Relevance and the ARG Conditions
Fallacies Involving Irrelevance
The Straw Man Fallacy
The Ad Hominem Fallacy
The Fallacy of Guilt by Association
Fallacious Appeals to Popularity
Fallacious Appeals to Ignorance
A Related Theme: The Burden of Proof
Emotional Appeals, Irrelevance, and Distraction
Other Fallacies Involving Relevance
Chapter Summary
Review of Terms Introduced
Notes
Deductive Arguments: Categorical Logic
Deductive Relationships
Four Categorical Forms
Natural Language and Categorical Form
The Universal Affirmative: A
The Universal Negative: E
The Particular Affirmative: I
The Particular Negative: O
Venn Diagrams
Rules of Immediate Inference
Conversion
Contraposition
Obversion
Contradictories
Summary of Rules of Immediate Inference
Contrary and Contradictory Predicates and False Dichotomies
Categorical Logic: Some Philosophical Background
The Categorical Syllogism
The Rules of the Categorical Syllogism
Distribution of Terms
The Middle Term and the Fallacy of the Undistributed Middle
Rules of the Categorical Syllogism
Applying Categorical Logic
Enthymemes
Enthymemes and Sorites
Chapter Summary
Review of Terms Introduced
Notes
Deductive Arguments: Propositional Logic
Definition of the Basic Symbols Used in Propositional Logic
Testing for Validity by the Truth Table Technique
The Shorter Truth Table Technique
Translating from English into Propositional Logic
Not
And
Or
If Then
Further Points about Translation
Both … and …
Neither … nor …
Implies that …
Provided That …
Only if…
Necessary Condition
Sufficient Condition
Necessary and Sufficient Conditions
Unless
Simple Proofs in Propositional Logic
Valid Moves in Propositional Logic
Examples of Simple Proofs
When You Cannot Construct a Proof
Conditional Proof
Propositional Logic and Cogent Arguments
Chapter Summary
Review of Terms Introduced
An Introduction to Inductive Arguments
Philosophical Background
Inductive Generalizations
The Sample and the Population
Samples
Problems of Sampling: Size and Representativeness
Improving a Sample
Stratified Sampling
An Illustrative Case
Guidelines for Evaluating Inductive Generalizations
Statistical Syllogisms
Language Problems in Contexts of Inductive Argument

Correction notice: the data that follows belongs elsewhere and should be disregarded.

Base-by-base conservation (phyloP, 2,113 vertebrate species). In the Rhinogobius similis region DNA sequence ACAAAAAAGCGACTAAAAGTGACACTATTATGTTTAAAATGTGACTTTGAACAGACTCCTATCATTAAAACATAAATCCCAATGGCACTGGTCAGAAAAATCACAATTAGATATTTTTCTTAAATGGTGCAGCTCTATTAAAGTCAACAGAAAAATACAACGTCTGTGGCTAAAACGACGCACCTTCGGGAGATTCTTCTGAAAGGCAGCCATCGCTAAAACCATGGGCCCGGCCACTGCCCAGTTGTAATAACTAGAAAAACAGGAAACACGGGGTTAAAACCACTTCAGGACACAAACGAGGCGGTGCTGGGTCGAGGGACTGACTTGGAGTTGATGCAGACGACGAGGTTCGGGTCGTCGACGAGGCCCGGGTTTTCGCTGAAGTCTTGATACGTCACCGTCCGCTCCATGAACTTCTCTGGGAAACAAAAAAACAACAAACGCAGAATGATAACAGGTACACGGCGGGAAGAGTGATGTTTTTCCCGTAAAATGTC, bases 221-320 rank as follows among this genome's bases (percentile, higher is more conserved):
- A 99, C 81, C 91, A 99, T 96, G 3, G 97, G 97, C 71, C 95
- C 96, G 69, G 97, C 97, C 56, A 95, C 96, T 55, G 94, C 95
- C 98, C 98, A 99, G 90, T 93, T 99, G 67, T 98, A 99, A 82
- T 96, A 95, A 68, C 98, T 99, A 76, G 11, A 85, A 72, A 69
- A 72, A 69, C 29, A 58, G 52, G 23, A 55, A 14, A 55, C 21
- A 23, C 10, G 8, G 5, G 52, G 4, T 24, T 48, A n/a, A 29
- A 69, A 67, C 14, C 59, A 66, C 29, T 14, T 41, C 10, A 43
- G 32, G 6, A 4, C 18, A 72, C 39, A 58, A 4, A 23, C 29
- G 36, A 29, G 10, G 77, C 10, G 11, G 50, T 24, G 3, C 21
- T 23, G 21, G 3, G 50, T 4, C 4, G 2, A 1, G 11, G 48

Pseudoprecision
Questionable Operational Definitions
Common Errors in Inductive Reasoning
The Biased Sample
Hasty Generalizations
Anecdotal Arguments
The Fallacies of Composition and Division
Composition
Division
Chapter Summary
Review of Terms Introduced
Notes
Causal Inductive Arguments
Causation and Meaning
Distinguishing Between Correlation and Cause
Associations and Links
Causal Reasoning: Mill's Methods
Background Knowledge and Inference to the Best Explanation
An Illustrative Mystery
Errors in Causal Reasoning
The Post Hoc Fallacy
Confusing Correlation and Cause
Objectionable Cause
Begging the Question in a Causal Account
Causal Slippery Slope Arguments
Chapter Summary
Review of Terms Introduced
Notes
Analogies: Reasoning from Case to Case
The Nature and Functions of Analogy
Analogy and Consistency
Treating Similar Cases Similarly
Case-by-Case Reasoning and Issues of Classification
Refutation by Logical Analogy
Some Points of Method and Critical Strategy
Inductive Analogies
Further Critical Strategies
Loose and Misleading Analogies
The Fallacy of Faulty Analogies
The Fallacy of Two Wrongs Make a Right
The Fallacy of Slippery Assimilation
The Fallacy of Slippery Precedent
Chapter Summary
Review of Terms Introduced
Notes
Conductive Arguments and Counterconsiderations
The Nature of Conductive Arguments
Counterconsiderations and Conductive Arguments
Evaluating Conductive Arguments
Counterconsiderations in Other Contexts
Recalling the Confirmation Bias
Chapter Summary
Review of Terms Introduced
Notes
Summary of Fallacies
Answers to Selected Exercises
Index